The Mystery of the Four Fingers

Any reasonable summary of this book's plot would give away too much of the mystery it describes, so suffice it to say that it is a definite 'page-turner.' Right from the first chapter, when we learn about the mysterious recently-turned-millionaire Fenwick being strangely horrified by what he sees in a small silver box he finds on his dinner-table, we learn that he may not be what he appears to be, and that his lovely daughter may have a mysterious past of her own. The main characters of the story are a wealthy lawyer named Jim Gurdon, and his world-travelling, tanned, adventurous friend Gerald Venner, who amazes Gurdon and the readers with his own story about the alleged millionaire... alles anzeigen expand_more
Any reasonable summary of this book's plot would give away too much of the mystery it describes, so suffice it to say that it is a definite 'page-turner.' Right from the first chapter, when we learn about the mysterious recently-turned-millionaire Fenwick being strangely horrified by what he sees in a small silver box he finds on his dinner-table, we learn that he may not be what he appears to be, and that his lovely daughter may have a mysterious past of her own. The main characters of the story are a wealthy lawyer named Jim Gurdon, and his world-travelling, tanned, adventurous friend Gerald Venner, who amazes Gurdon and the readers with his own story about the alleged millionaire Fenwick, his daughter, and some other noteworthy characters.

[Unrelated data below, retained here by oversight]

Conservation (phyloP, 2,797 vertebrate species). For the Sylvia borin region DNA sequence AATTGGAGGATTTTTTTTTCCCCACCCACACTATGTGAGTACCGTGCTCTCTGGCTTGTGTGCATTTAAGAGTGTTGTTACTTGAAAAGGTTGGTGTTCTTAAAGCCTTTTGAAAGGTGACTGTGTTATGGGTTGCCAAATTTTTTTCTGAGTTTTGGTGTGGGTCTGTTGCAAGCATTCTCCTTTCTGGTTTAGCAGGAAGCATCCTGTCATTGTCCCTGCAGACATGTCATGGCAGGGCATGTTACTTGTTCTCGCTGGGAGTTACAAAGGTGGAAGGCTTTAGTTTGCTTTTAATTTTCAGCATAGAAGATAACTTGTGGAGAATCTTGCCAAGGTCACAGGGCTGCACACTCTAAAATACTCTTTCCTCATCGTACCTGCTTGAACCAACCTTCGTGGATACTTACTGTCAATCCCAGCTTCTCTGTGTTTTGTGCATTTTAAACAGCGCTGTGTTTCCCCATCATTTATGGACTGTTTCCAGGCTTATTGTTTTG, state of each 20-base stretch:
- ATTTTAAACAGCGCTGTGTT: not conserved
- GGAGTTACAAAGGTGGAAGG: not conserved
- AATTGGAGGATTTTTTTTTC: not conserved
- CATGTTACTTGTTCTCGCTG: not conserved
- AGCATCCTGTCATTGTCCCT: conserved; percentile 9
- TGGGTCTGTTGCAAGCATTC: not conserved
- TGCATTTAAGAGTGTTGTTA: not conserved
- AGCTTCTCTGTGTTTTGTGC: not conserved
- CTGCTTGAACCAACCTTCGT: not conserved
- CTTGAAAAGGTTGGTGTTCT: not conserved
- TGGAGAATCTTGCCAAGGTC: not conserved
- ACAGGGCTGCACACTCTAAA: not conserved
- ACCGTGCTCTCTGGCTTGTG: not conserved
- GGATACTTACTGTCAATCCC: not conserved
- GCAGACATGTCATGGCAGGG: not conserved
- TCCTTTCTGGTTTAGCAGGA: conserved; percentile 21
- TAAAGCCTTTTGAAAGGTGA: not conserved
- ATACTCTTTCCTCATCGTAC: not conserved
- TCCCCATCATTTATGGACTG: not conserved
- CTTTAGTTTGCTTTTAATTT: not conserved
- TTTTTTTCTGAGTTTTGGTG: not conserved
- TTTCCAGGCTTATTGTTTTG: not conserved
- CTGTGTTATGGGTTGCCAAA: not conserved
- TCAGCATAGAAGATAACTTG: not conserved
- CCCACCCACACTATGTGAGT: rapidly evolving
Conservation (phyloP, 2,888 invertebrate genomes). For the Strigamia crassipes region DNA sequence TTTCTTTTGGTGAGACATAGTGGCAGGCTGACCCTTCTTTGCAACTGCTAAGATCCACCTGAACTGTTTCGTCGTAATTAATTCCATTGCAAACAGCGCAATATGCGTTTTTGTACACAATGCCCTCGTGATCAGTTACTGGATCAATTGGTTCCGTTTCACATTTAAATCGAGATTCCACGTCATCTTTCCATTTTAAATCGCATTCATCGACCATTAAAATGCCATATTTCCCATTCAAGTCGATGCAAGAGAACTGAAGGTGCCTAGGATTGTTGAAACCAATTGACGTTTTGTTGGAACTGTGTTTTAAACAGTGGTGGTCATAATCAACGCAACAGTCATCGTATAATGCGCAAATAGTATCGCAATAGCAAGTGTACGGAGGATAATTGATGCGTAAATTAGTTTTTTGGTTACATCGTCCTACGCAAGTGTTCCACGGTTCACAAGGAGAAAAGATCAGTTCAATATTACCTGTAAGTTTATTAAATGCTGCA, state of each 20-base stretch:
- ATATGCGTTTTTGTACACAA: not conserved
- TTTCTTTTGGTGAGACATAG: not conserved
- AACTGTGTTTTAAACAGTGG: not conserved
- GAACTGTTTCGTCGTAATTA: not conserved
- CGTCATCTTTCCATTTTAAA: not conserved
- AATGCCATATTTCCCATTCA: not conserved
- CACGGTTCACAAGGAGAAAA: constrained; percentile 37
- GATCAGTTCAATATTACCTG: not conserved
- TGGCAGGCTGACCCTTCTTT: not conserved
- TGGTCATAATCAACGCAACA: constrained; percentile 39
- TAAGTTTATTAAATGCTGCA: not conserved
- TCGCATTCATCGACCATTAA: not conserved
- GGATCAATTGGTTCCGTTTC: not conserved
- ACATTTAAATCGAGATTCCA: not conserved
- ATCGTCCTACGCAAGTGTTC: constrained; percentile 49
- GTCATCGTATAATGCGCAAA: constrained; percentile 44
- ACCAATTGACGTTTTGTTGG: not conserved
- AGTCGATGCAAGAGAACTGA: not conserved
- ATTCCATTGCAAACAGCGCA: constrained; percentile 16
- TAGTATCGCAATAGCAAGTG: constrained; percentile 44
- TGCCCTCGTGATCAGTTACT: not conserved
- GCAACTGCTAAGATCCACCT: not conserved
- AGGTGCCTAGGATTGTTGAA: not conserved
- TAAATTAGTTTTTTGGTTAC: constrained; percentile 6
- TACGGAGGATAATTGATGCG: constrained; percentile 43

Frederick Merrick White (1859-1935) wrote a number of novels and short stories under the name "Fred M. White" including the six 'Doom of London' science-fiction stories, in which various catastrophes beset London. These include The Four Days' Night (1903), in which London is beset by a massive killer smog; The Dust of Death (1903), in which diphtheria infects the city, spreading from refuse tips and sewers; and The Four White Days (1903), in which a sudden and deep winter paralyses the city under snow and ice. These six stories all first appeared in Pearson's Magazine, and were illustrated by Warwick Goble. He was also a pioneer of the spy story, and in 2003, his series The Romance of the Secret Service Fund (written in 1899) was edited by Douglas G. Greene and published by Battered Silicon Dispatch Box. weniger anzeigen expand_less
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